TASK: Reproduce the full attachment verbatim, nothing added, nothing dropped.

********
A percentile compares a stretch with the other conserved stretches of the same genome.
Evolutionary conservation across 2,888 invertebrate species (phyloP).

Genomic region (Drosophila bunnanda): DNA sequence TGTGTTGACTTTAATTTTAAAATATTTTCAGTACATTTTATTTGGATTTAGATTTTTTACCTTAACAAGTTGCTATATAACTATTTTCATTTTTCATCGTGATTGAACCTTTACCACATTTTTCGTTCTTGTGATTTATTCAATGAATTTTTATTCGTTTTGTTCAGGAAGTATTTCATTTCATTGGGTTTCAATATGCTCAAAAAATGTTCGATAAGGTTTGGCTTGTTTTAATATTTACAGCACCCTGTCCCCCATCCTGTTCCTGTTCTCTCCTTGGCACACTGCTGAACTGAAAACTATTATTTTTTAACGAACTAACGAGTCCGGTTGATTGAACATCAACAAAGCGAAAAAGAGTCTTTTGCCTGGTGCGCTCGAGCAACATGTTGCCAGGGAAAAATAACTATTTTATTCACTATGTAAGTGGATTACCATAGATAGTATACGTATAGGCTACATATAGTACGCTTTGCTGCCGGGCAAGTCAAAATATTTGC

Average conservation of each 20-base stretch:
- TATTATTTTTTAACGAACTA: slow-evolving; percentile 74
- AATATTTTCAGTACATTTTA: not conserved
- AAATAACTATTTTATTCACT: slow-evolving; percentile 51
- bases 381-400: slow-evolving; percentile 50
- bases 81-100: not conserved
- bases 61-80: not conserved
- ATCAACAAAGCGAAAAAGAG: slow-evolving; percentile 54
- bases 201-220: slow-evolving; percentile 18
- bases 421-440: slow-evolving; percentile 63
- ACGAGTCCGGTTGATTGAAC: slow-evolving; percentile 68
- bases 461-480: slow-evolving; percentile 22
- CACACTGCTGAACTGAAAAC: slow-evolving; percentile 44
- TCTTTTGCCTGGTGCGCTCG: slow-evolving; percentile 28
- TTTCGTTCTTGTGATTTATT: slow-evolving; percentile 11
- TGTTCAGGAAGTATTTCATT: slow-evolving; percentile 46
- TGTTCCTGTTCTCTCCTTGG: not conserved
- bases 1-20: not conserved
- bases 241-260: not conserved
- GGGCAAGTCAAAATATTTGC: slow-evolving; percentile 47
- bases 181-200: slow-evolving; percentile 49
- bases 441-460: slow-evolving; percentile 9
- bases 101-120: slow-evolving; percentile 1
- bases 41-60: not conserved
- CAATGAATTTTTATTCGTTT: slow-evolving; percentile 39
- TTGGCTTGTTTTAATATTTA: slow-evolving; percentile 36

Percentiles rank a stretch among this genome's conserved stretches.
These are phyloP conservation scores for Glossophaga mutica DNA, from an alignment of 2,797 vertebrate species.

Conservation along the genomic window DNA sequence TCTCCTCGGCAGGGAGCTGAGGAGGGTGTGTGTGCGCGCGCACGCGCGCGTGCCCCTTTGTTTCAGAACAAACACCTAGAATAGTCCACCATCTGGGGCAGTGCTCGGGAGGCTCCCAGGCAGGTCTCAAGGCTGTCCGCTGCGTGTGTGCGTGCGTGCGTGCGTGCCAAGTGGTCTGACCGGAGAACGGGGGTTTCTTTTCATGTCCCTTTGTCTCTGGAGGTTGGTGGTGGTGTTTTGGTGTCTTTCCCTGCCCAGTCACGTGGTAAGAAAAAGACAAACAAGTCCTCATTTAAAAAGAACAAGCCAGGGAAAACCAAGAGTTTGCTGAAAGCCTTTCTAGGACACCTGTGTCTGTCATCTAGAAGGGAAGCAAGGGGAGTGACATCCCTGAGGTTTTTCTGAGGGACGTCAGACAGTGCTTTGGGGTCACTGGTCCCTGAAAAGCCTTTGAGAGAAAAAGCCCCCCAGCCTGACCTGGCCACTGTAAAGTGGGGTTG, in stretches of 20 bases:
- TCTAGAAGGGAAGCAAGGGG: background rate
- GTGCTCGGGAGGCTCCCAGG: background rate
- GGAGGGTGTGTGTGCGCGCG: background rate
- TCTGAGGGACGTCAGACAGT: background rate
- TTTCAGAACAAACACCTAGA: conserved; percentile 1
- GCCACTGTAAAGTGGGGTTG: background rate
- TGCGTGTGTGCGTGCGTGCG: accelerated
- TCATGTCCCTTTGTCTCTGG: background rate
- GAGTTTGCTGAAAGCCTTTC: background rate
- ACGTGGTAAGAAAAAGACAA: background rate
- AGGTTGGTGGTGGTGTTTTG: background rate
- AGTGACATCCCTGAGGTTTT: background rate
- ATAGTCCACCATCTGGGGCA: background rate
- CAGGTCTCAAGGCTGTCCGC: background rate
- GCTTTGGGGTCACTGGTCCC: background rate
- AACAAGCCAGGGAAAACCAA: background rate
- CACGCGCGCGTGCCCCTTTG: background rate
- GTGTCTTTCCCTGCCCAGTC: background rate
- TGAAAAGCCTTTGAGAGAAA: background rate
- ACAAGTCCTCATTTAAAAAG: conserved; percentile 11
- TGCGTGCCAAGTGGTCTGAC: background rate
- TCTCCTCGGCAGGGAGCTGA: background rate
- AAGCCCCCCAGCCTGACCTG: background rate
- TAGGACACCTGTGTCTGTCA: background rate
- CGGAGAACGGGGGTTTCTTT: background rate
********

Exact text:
A percentile compares a stretch with the other conserved stretches of the same genome.
Evolutionary conservation across 2,888 invertebrate species (phyloP).

Genomic region (Drosophila bunnanda): DNA sequence TGTGTTGACTTTAATTTTAAAATATTTTCAGTACATTTTATTTGGATTTAGATTTTTTACCTTAACAAGTTGCTATATAACTATTTTCATTTTTCATCGTGATTGAACCTTTACCACATTTTTCGTTCTTGTGATTTATTCAATGAATTTTTATTCGTTTTGTTCAGGAAGTATTTCATTTCATTGGGTTTCAATATGCTCAAAAAATGTTCGATAAGGTTTGGCTTGTTTTAATATTTACAGCACCCTGTCCCCCATCCTGTTCCTGTTCTCTCCTTGGCACACTGCTGAACTGAAAACTATTATTTTTTAACGAACTAACGAGTCCGGTTGATTGAACATCAACAAAGCGAAAAAGAGTCTTTTGCCTGGTGCGCTCGAGCAACATGTTGCCAGGGAAAAATAACTATTTTATTCACTATGTAAGTGGATTACCATAGATAGTATACGTATAGGCTACATATAGTACGCTTTGCTGCCGGGCAAGTCAAAATATTTGC

Average conservation of each 20-base stretch:
- TATTATTTTTTAACGAACTA: slow-evolving; percentile 74
- AATATTTTCAGTACATTTTA: not conserved
- AAATAACTATTTTATTCACT: slow-evolving; percentile 51
- bases 381-400: slow-evolving; percentile 50
- bases 81-100: not conserved
- bases 61-80: not conserved
- ATCAACAAAGCGAAAAAGAG: slow-evolving; percentile 54
- bases 201-220: slow-evolving; percentile 18
- bases 421-440: slow-evolving; percentile 63
- ACGAGTCCGGTTGATTGAAC: slow-evolving; percentile 68
- bases 461-480: slow-evolving; percentile 22
- CACACTGCTGAACTGAAAAC: slow-evolving; percentile 44
- TCTTTTGCCTGGTGCGCTCG: slow-evolving; percentile 28
- TTTCGTTCTTGTGATTTATT: slow-evolving; percentile 11
- TGTTCAGGAAGTATTTCATT: slow-evolving; percentile 46
- TGTTCCTGTTCTCTCCTTGG: not conserved
- bases 1-20: not conserved
- bases 241-260: not conserved
- GGGCAAGTCAAAATATTTGC: slow-evolving; percentile 47
- bases 181-200: slow-evolving; percentile 49
- bases 441-460: slow-evolving; percentile 9
- bases 101-120: slow-evolving; percentile 1
- bases 41-60: not conserved
- CAATGAATTTTTATTCGTTT: slow-evolving; percentile 39
- TTGGCTTGTTTTAATATTTA: slow-evolving; percentile 36

Percentiles rank a stretch among this genome's conserved stretches.
These are phyloP conservation scores for Glossophaga mutica DNA, from an alignment of 2,797 vertebrate species.

Conservation along the genomic window DNA sequence TCTCCTCGGCAGGGAGCTGAGGAGGGTGTGTGTGCGCGCGCACGCGCGCGTGCCCCTTTGTTTCAGAACAAACACCTAGAATAGTCCACCATCTGGGGCAGTGCTCGGGAGGCTCCCAGGCAGGTCTCAAGGCTGTCCGCTGCGTGTGTGCGTGCGTGCGTGCGTGCCAAGTGGTCTGACCGGAGAACGGGGGTTTCTTTTCATGTCCCTTTGTCTCTGGAGGTTGGTGGTGGTGTTTTGGTGTCTTTCCCTGCCCAGTCACGTGGTAAGAAAAAGACAAACAAGTCCTCATTTAAAAAGAACAAGCCAGGGAAAACCAAGAGTTTGCTGAAAGCCTTTCTAGGACACCTGTGTCTGTCATCTAGAAGGGAAGCAAGGGGAGTGACATCCCTGAGGTTTTTCTGAGGGACGTCAGACAGTGCTTTGGGGTCACTGGTCCCTGAAAAGCCTTTGAGAGAAAAAGCCCCCCAGCCTGACCTGGCCACTGTAAAGTGGGGTTG, in stretches of 20 bases:
- TCTAGAAGGGAAGCAAGGGG: background rate
- GTGCTCGGGAGGCTCCCAGG: background rate
- GGAGGGTGTGTGTGCGCGCG: background rate
- TCTGAGGGACGTCAGACAGT: background rate
- TTTCAGAACAAACACCTAGA: conserved; percentile 1
- GCCACTGTAAAGTGGGGTTG: background rate
- TGCGTGTGTGCGTGCGTGCG: accelerated
- TCATGTCCCTTTGTCTCTGG: background rate
- GAGTTTGCTGAAAGCCTTTC: background rate
- ACGTGGTAAGAAAAAGACAA: background rate
- AGGTTGGTGGTGGTGTTTTG: background rate
- AGTGACATCCCTGAGGTTTT: background rate
- ATAGTCCACCATCTGGGGCA: background rate
- CAGGTCTCAAGGCTGTCCGC: background rate
- GCTTTGGGGTCACTGGTCCC: background rate
- AACAAGCCAGGGAAAACCAA: background rate
- CACGCGCGCGTGCCCCTTTG: background rate
- GTGTCTTTCCCTGCCCAGTC: background rate
- TGAAAAGCCTTTGAGAGAAA: background rate
- ACAAGTCCTCATTTAAAAAG: conserved; percentile 11
- TGCGTGCCAAGTGGTCTGAC: background rate
- TCTCCTCGGCAGGGAGCTGA: background rate
- AAGCCCCCCAGCCTGACCTG: background rate
- TAGGACACCTGTGTCTGTCA: background rate
- CGGAGAACGGGGGTTTCTTT: background rate